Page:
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A programme to tackle the threat to the planet

This article is over 15 years, 2 months old
To deal with climate change, we must confront our rulers’ system, writes Joseph Choonara
Issue 2025
Pumping out pollution
Pumping out pollution

There is now near consensus among climate scientists that, without substantial reductions in emissions of gases that contribute to global warming, the future of the human race is threatened.

To avert this disaster Britain would need to cut emissions of carbon dioxide (CO2), the main “greenhouse gas”, by as much as 90 percent in the next three decades, with similar cuts across the globe.

Such a cut is possible. But there are three big obstacles to achieving it.

The first is the opposition of a government that has sought to ingratiate itself to big business at every opportunity. The second is the commitment, shared by all the mainstream parties, to a wider set of economic policies – neoliberalism – that sees the market as the solution to every problem.

The third is the capitalist system in which profit is prioritised over all else, even the continued existence of human life.

Consider the changes that would have to be made in Britain. The main source of CO2 is the energy industry, responsible for 40 percent of emissions. Other industries emit up to about 20 percent, with transport contributing a similar amount. Residential emissions make up about 15 percent.

Emissions would have to be cut drastically in all of these areas. There are basic steps the government could take to start doing this.

The Respect Coalition has policies, including:

  • Emergency steps to reduce the use of fossil fuels, alongside massively increased investment in sustainable energy – including solar, biological, wind and wave power.
  • A cheap and integrated transport system as an alternative to car use.
  • Localised food production with a big reduction in food miles.
  • Sustainable city planning.
  • Tough action against corporate polluters.
  • Increased public investment to make homes energy efficient.

None of these steps are, in themselves, unthinkable. Some of the most basic steps could be won through concerted campaigning by climate protesters and political activists.

But making serious headway on these goals would mean a break with the neoliberal model – an ideology based on the quasi-religious worship of the free market and contempt for state planning.

Imagine if the money used for Labour’s £30 billion road building programme and the £9 billion tax break received by the airline industry were instead diverted into subsidised bus and train travel.

Doing this would mean renationalising public transport to force through the changes.

It would mean making sure the investment went into cutting fares and improving services, not into shareholders’ pockets.

Imagine if the coal, gas and oil used to generate electricity were replaced with wind, tidal and solar energy. According to one report, gas power stations can produce a unit of electricity for 2-2.3 pence. Wind power can produce the same unit for 1.5-3 pence, wave and tidal power for 3-6 pence.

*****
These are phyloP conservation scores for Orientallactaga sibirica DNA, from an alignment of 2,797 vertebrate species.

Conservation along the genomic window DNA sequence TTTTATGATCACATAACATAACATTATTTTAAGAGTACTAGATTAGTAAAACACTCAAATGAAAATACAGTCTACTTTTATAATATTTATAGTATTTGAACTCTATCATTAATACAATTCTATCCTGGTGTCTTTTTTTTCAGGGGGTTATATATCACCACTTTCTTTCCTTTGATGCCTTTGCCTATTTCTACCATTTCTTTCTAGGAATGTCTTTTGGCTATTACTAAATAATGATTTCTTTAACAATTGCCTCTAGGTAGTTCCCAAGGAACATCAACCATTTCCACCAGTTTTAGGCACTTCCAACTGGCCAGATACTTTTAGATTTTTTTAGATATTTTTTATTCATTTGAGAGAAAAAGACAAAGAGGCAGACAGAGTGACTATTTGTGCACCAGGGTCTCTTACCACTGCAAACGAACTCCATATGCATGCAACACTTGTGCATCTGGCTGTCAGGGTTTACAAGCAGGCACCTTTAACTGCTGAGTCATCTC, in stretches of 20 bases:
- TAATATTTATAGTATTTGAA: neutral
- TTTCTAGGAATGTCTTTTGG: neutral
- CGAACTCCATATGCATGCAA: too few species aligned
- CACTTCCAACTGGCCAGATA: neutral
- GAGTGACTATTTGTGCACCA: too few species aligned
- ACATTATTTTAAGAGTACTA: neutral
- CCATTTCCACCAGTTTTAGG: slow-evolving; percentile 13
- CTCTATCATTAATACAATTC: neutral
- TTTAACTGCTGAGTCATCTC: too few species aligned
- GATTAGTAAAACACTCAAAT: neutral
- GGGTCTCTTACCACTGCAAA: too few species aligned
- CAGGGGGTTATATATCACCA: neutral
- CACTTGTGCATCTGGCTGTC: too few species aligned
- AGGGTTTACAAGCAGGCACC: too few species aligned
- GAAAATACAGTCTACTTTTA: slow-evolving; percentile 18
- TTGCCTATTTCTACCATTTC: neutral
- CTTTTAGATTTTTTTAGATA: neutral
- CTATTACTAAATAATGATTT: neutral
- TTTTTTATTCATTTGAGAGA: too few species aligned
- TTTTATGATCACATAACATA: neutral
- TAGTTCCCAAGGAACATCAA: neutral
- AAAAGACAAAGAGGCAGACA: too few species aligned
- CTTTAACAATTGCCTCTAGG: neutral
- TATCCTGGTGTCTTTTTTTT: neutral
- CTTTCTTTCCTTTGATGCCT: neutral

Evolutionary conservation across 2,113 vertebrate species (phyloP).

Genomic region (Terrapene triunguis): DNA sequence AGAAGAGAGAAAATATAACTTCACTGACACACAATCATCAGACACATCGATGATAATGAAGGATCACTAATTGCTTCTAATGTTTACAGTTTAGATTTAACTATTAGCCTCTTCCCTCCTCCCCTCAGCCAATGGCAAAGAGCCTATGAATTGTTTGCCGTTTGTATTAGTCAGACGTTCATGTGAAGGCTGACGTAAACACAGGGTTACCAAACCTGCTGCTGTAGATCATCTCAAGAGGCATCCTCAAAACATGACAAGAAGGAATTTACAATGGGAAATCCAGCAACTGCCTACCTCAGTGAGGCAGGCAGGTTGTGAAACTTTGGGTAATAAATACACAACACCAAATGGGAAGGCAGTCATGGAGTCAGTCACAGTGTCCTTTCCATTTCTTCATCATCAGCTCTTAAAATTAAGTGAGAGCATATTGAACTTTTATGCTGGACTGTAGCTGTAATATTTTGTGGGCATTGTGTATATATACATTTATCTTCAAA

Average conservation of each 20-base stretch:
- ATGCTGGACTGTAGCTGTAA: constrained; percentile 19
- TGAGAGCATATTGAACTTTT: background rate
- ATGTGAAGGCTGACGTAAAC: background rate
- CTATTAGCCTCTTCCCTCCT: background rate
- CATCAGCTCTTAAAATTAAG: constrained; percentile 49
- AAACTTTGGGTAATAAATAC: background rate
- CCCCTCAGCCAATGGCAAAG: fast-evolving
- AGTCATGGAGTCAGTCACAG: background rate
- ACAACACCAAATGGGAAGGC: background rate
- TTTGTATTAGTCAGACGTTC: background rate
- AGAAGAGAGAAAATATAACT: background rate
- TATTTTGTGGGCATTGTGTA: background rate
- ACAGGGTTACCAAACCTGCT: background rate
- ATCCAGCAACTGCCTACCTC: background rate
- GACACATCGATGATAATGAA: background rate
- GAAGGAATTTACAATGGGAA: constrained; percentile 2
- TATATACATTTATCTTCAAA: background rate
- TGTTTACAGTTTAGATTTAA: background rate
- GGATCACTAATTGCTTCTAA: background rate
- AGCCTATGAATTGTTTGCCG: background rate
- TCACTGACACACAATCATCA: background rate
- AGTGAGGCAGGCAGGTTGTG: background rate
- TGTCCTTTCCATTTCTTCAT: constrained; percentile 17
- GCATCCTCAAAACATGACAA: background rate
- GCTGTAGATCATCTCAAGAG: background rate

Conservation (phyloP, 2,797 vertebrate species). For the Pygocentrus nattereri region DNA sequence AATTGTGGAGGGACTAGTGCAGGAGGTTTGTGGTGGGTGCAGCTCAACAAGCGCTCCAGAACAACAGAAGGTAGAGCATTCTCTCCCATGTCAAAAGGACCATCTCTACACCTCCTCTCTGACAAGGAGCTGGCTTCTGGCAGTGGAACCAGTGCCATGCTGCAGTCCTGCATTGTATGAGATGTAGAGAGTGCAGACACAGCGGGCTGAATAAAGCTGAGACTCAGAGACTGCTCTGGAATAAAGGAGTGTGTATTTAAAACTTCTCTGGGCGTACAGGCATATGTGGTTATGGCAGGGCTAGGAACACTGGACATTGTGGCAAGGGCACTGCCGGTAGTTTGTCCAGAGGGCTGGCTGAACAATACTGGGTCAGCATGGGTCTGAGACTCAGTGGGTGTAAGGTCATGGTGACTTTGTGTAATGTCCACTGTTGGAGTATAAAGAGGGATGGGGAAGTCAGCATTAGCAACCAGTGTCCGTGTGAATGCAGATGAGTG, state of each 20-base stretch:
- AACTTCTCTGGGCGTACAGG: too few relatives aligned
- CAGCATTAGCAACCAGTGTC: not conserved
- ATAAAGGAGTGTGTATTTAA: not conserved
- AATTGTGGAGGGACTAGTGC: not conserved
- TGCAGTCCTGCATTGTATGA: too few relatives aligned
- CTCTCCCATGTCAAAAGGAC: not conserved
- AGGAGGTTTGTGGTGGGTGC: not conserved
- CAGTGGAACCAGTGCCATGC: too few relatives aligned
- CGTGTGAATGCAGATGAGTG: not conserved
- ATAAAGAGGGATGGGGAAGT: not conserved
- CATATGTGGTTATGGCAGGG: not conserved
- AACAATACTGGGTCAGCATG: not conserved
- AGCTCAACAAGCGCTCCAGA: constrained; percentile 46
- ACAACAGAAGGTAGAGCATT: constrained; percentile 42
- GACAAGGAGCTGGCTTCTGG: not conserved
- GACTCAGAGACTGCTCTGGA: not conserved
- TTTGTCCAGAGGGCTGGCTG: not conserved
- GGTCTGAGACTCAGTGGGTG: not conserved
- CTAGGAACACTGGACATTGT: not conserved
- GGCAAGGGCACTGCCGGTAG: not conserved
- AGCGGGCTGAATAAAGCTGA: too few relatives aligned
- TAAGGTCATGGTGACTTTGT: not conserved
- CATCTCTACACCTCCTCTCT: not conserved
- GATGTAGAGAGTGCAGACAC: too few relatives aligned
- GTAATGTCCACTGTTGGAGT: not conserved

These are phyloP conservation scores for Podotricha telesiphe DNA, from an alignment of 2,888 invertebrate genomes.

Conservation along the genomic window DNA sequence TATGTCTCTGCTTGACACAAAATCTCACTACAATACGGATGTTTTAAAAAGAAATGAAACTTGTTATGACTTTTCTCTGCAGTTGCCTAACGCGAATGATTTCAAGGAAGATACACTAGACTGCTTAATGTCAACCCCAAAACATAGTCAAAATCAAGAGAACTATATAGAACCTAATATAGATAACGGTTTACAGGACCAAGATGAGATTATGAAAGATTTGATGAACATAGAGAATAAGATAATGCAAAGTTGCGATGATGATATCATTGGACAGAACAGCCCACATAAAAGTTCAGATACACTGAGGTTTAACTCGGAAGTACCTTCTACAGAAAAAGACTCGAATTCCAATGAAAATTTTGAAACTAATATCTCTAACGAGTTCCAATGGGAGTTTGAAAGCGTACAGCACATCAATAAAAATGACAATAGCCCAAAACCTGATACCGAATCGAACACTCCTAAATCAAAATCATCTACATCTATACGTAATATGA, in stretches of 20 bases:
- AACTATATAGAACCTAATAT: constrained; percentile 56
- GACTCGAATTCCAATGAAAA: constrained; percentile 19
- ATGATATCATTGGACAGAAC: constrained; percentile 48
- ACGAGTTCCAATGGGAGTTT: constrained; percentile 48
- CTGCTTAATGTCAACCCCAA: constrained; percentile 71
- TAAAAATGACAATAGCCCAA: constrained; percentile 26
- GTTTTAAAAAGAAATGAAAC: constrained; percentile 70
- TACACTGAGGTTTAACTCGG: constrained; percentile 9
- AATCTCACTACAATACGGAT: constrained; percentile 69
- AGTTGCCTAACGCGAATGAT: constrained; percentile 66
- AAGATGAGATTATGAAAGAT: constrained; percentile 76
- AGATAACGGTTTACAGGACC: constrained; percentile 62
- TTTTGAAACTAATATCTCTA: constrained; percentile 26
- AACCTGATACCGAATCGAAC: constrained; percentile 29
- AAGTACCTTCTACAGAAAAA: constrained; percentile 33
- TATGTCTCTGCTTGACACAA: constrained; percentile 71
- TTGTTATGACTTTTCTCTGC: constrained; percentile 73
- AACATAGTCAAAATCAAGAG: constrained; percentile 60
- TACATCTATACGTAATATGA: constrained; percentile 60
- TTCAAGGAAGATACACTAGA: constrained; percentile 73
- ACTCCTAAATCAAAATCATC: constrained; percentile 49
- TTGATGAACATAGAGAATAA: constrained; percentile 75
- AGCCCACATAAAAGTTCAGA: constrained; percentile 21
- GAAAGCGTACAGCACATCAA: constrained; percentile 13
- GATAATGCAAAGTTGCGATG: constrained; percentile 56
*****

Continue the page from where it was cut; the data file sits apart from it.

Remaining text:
These figures are not universally accepted. But what is certainly true is that if renewable sources of energy received the same levels of investment as non-renewable energy – over £130 billion a year – prices would plummet. And even if the cost of generation increased in the short term, this would be nothing compared to the human cost of climate change.

But reorganising energy production in this way, and organising the investment required, would again mean taking the industry out of the hands of private capitalists and driving through a democratic plan.

Investing in energy efficient buildings could reduce CO2 emissions by 40 percent globally.


Simple measures such as solar water heating and insulation could improve existing homes. But achieving this on a necessary scale would mean a reorganisation of the housing market.

Neoliberalism shapes the kind of solutions favoured by Tony Blair and Gordon Brown, and their co-thinkers around the globe.

Complex carbon trading and carbon quota schemes – in which rich countries or rich individuals get to pay for the privilege of polluting the environment – abound.

But the schemes Blair and Brown promote avoid the central question – how to drastically cut the amount of CO2 generated.

The connection between CO2 emissions and a system built around profit makes global warming a class issue. This is not simply because poor countries and poor people will bear the brunt of global warming.

Climate change is a class issue primarily because those at the top of society cannot break with capitalism. They are caught up in an endless struggle – to compete with each other for profits, to squeeze those of us at the bottom of society, to accumulate more wealth in their hands.

No company can risk falling behind in that struggle. No state is willing to let its capitalists’ profits suffer.

It is those at the bottom of society, whose labour fuels the system but who see little or none of its wealth, who can go furthest in challenging the priorities of the system.

Up to a point, this means forcing our leaders to change policies and introduce reforms. But ultimately heading off climate change will require revolutionary change.

This sort of world would be based on genuine democratic debate about the priorities of society, debate that would take into account the need for sustainable production.

But such debate is exactly what is unthinkable under capitalism.

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